This comprehensive history of the native and maritime fur trade in Alaska during the eighteenth and nineteenth centuries is without precedent. The Bering Strait formed the nexus of the circumpolar fur trade in which Russians, British, Americans, and members of fifty native nations competed and cooperated. The desire to dominate the fur trade fed the European expansion into the most remote regions of Asia and America and was an agent of massive change in these regions.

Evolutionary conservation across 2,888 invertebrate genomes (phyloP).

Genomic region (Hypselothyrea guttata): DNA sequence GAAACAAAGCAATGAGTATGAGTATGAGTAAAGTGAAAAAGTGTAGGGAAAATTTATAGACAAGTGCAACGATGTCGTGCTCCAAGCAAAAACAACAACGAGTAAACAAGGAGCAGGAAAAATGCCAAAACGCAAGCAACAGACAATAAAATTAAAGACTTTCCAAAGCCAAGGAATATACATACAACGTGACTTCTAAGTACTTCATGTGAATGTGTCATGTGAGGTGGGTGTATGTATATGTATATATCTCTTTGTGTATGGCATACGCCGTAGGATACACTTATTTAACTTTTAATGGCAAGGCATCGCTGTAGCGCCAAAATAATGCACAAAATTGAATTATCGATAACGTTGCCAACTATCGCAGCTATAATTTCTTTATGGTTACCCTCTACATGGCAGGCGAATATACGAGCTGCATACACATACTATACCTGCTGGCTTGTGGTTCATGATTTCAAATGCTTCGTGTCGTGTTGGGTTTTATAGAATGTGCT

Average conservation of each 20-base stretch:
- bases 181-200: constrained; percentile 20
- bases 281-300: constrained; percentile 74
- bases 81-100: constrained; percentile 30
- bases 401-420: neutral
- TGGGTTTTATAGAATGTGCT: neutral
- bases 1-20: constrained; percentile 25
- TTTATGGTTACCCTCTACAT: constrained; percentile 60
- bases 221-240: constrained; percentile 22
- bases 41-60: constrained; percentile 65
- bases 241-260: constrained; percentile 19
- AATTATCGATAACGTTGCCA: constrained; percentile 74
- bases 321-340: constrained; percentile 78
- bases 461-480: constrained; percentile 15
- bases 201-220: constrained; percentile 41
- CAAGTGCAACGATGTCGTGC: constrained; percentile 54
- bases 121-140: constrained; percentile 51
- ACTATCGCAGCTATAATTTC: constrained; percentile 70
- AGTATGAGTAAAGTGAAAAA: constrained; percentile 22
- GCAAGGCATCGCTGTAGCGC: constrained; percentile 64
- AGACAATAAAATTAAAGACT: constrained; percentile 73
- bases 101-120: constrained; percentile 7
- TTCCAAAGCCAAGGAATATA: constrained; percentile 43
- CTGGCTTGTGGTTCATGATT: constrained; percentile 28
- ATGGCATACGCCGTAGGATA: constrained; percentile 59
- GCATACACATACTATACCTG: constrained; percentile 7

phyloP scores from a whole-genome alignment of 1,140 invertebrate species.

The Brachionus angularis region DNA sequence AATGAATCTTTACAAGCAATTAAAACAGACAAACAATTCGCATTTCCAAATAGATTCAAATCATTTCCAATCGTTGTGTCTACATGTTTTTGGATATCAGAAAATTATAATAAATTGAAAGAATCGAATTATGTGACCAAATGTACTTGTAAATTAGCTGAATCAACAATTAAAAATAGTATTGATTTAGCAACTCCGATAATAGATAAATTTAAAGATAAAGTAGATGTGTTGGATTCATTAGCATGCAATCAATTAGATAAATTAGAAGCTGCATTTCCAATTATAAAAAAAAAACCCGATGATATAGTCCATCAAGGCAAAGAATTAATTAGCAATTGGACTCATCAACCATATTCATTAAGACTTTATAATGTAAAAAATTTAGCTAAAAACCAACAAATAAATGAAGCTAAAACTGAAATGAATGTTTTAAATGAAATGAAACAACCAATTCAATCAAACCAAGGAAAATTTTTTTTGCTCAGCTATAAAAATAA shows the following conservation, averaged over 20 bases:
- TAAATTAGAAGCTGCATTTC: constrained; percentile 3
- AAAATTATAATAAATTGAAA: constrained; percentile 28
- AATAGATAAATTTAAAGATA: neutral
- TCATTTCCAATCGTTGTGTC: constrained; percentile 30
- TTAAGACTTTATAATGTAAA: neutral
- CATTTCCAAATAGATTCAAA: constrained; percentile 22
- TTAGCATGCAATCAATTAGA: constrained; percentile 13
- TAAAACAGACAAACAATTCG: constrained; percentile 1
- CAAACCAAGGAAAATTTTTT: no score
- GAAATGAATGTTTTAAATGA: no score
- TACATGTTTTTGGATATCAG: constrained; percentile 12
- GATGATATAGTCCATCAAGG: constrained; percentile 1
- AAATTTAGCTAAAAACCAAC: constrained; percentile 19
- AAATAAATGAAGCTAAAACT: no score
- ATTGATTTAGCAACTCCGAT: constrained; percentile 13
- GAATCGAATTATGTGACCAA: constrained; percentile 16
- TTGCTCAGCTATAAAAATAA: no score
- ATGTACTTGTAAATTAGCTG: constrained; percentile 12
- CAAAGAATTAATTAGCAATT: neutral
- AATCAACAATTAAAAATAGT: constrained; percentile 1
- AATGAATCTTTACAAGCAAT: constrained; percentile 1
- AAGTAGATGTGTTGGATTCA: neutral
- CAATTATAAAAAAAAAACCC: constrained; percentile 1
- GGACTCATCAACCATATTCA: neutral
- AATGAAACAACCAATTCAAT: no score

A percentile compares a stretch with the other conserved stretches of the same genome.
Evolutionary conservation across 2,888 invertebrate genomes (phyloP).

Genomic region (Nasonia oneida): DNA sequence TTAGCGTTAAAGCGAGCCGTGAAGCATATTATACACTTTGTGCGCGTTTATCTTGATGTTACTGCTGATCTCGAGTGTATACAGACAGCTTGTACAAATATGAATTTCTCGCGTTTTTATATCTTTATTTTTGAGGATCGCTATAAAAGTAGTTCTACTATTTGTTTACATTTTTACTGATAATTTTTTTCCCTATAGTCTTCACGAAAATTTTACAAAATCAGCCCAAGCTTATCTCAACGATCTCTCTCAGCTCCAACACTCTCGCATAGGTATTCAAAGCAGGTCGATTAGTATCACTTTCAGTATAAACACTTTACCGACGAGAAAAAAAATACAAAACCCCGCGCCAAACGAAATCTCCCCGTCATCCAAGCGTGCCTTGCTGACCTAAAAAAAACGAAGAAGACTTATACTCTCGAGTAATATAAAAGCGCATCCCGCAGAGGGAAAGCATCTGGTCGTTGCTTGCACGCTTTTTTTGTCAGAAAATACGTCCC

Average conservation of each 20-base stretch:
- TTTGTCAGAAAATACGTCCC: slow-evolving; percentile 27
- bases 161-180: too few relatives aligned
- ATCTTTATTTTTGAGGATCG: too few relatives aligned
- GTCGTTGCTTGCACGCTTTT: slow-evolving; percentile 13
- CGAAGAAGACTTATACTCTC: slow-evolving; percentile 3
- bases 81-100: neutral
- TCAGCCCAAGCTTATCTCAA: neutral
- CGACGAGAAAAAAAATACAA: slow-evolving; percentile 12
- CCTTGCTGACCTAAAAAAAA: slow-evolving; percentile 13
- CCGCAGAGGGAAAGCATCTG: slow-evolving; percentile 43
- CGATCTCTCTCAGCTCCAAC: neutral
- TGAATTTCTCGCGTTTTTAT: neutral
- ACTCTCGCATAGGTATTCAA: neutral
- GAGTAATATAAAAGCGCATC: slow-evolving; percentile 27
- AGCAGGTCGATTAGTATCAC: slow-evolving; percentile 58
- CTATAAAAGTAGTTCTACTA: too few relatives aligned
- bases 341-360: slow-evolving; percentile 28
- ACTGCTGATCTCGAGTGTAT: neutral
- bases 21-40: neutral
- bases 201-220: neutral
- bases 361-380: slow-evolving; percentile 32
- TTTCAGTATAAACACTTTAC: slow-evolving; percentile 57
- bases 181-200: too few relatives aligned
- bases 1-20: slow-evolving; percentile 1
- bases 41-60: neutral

Award-winning author John R. Bockstoce fills a major gap in the historiography of the area in covering the scientific, commercial, and foreign-relations implications of the northern fur trade. In addition, the book provides rare insight into the relationship between the Western powers and the Native Americans who provided them with fur, ivory, and whalebone in exchange for manufactured goods, tobacco, tea, alcohol, and hundreds of other things. But this is also the story of the enterprising individuals who energized the Alaskan fur trade and, in doing so, forever altered the region's history.
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